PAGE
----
Deaf Person of the Month
Activist and hunger striker
Just about everyone in the Deaf community knows about the chain of hunger strikes launched in Fall 2015 to protest anti-ASL policies at the Western Pennsylvania School for the Deaf. A number of Deaf people have already partipated, or are participating.
Swanhilda Lily, themost prominent of the hunger strikers, has direct connections to WPSD. She attended California School for the Deaf-Fremont, Arizona State Schoolo for the DEaf and Blind, WPSD, and graduated from Model Secondary School for the Deaf. So she has gained a great deal of firsthand experience.
"I'm currently in Gallaudet’s graduate Sign Language Education program; I recently earned a B.A. in ASL.” She lives in Denver and has two CODA sons, ages 13 and 15.
“My brother, Zulius, and sister, Azeria, graduated from WPSD. I was there two years, ’87 to ’89, 8th and 9th grades.” At ASDB, she enjoyed freedom of communication and movement—a freedom that was denied at WPSD. Instead of ASL, there was a lot of Sim-Com. Students were required to wear hearing aids and punished if they forgot them. Girls were not allowed to play outdoors. Students were watched, regimented, and controlled. That’s why they called their school "Western Prison School for the Deaf."
“Language deprivation and hearing control—we started to rebel. I found out about MSSD and transferred there. Five others transferred with me.” Zulius and Azeria stayed. But WPSD was furious about the “mass defection” and forbade Swanhilda to re-enter the campus. She attended Zulius’s graduation anyway, without incident.
“Deep inside, I still have that burning anger. I’m still scarred.”
Zulius has four Deaf children with various hearing levels. They started out at Rocky Mountain Deaf School, “a wonderful bilingual school,” but after moving back to Pennsylvania, he decided to enroll them at WPSD, impressed with the improvements that had been made since he graduated. But there is too much Sim-Com, and ASL is ignored or discouraged.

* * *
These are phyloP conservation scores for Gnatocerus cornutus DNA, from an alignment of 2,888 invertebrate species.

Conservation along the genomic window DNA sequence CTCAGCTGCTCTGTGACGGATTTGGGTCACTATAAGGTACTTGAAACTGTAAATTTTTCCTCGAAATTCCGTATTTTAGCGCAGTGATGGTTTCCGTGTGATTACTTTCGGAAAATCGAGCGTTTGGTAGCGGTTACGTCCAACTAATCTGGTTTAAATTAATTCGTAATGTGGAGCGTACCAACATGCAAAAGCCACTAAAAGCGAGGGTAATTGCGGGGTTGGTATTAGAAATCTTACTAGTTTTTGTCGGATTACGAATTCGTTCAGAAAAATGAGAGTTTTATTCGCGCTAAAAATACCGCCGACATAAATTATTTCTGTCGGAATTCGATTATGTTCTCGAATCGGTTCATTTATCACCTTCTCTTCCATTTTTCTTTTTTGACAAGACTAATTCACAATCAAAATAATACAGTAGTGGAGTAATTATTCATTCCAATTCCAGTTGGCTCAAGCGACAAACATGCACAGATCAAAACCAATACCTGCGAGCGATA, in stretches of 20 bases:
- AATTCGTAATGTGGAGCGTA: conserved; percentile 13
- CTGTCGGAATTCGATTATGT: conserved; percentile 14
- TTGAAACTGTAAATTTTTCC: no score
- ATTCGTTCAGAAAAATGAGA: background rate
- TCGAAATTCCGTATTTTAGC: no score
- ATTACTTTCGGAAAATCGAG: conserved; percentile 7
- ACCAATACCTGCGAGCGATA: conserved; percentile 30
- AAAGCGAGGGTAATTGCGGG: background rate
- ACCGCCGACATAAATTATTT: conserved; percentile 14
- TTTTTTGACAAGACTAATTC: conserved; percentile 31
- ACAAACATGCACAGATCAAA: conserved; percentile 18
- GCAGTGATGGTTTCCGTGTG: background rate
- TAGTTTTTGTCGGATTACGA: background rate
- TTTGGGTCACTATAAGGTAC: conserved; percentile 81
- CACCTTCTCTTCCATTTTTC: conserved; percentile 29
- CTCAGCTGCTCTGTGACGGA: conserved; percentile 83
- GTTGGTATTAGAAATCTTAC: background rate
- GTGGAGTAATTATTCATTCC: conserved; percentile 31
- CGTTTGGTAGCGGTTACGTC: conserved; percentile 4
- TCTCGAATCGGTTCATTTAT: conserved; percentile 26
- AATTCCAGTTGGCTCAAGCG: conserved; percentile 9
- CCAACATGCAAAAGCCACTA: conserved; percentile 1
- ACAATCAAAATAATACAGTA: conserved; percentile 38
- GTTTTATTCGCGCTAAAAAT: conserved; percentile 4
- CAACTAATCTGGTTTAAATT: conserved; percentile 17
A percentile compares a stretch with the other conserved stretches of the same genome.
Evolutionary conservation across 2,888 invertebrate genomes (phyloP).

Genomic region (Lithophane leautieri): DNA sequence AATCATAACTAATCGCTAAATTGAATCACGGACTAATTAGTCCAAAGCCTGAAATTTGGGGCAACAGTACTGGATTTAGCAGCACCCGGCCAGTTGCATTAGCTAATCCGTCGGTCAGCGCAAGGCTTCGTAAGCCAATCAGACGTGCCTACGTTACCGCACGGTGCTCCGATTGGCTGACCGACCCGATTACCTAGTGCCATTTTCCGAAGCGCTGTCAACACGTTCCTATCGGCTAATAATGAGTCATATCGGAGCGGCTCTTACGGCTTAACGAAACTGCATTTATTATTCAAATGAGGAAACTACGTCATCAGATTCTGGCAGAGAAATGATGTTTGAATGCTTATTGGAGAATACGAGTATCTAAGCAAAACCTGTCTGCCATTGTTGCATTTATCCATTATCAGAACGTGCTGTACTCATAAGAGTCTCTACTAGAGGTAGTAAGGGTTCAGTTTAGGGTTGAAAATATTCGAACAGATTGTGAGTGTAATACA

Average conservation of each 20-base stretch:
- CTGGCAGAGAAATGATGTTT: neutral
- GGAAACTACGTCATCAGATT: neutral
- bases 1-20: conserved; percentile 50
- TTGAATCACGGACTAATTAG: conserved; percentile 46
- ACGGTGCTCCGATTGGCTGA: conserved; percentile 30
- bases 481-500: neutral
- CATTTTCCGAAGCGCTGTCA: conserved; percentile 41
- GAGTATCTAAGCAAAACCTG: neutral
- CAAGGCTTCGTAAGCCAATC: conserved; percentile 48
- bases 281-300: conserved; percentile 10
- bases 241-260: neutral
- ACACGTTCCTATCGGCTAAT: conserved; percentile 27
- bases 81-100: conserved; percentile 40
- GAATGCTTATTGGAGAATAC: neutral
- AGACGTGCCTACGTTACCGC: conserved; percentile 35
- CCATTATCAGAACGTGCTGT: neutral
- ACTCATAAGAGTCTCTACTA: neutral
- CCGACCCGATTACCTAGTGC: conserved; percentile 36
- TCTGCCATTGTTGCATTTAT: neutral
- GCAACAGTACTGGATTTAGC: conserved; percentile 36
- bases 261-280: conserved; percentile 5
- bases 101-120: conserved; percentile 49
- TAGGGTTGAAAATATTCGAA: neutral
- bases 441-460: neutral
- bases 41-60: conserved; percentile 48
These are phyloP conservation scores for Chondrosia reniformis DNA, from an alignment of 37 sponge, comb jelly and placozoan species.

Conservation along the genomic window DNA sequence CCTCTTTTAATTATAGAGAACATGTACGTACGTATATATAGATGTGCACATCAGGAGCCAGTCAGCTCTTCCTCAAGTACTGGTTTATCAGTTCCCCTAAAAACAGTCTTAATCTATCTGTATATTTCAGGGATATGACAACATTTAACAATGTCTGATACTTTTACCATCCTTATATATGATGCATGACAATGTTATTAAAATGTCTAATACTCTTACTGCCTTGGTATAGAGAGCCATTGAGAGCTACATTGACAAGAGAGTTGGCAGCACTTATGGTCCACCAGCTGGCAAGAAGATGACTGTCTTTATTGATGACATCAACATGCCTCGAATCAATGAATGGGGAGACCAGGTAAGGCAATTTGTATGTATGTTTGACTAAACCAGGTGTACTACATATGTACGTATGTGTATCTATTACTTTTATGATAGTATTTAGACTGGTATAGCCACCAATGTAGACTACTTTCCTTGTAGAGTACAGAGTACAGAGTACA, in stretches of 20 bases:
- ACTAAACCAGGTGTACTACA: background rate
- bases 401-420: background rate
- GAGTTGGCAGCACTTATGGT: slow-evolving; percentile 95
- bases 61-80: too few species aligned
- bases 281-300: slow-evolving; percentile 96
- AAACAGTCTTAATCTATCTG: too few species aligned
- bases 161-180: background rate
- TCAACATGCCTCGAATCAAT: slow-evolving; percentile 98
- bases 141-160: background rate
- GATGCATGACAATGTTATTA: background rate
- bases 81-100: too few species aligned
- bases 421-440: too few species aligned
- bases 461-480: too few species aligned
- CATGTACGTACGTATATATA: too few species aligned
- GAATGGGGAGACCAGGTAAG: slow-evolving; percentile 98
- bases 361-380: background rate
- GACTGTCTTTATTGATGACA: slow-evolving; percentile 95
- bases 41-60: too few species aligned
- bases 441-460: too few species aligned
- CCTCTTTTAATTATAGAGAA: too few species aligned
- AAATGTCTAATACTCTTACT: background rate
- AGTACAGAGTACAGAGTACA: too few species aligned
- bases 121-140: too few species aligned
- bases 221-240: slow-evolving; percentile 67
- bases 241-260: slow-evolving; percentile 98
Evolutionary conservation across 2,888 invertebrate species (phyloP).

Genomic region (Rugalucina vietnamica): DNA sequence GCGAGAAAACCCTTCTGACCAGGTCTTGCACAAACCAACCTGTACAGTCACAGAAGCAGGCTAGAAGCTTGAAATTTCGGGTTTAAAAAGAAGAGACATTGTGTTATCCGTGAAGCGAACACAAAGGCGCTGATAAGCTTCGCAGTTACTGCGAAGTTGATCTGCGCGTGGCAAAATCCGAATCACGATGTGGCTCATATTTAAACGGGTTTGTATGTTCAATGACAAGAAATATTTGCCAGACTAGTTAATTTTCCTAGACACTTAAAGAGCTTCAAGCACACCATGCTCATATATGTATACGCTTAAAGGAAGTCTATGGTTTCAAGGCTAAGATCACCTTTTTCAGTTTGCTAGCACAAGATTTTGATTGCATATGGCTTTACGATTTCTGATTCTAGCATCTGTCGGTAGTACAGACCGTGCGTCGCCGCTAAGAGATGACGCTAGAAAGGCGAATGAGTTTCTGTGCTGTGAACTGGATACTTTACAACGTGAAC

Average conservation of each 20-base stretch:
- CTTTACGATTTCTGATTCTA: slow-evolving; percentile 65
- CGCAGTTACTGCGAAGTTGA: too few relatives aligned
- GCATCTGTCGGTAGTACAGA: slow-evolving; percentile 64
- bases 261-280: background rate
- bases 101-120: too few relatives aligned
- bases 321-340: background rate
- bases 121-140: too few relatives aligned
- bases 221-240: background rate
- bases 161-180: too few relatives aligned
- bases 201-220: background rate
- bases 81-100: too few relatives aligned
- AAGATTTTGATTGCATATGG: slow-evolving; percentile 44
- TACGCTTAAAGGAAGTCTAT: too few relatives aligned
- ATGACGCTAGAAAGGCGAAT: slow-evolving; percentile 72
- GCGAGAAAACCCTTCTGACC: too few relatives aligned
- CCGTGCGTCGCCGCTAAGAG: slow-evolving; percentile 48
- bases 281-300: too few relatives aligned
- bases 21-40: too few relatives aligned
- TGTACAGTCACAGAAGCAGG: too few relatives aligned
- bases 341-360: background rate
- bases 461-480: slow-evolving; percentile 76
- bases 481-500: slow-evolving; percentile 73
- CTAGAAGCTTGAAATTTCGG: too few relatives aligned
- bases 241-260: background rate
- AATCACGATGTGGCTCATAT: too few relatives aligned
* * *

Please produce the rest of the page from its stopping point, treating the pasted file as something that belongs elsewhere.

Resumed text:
Swanhilda’s Deaf niece struggled terribly. Most of her classmates have cochlear implants and are oral. When one asked a question, the teacher would respond orally, without signing, so the niece was left out. Zulius observed and reported this to the school district (which supported him) and they had a meeting with WPSD officials. WPSD was told to either get an ASL-speaking teacher or an interpreter. WPSD balked. For 6 more months, during this battle, Swanhilda’s niece was language-deprived—and WPSD won’t guarantee her ASL access next year.
So Deaf activists decided to start a hunger strike to call media attention to the situation (which is not limited to WPSD, but is common in schools for the deaf across the country).
As of the February issue's press time, Swanhilda had lost 36 pounds. Her letters to WPSD have, as yet, gotten no response. The Pittsburgh Deaf community is divided, unwilling to make waves.
In mid-December, Paula Busanic, who instigated the hunger strike, announced that she was withdrawing from the campaign, and urged others to stop fasting and to restrategize.
But Swanhilda continues her battle for ASL access.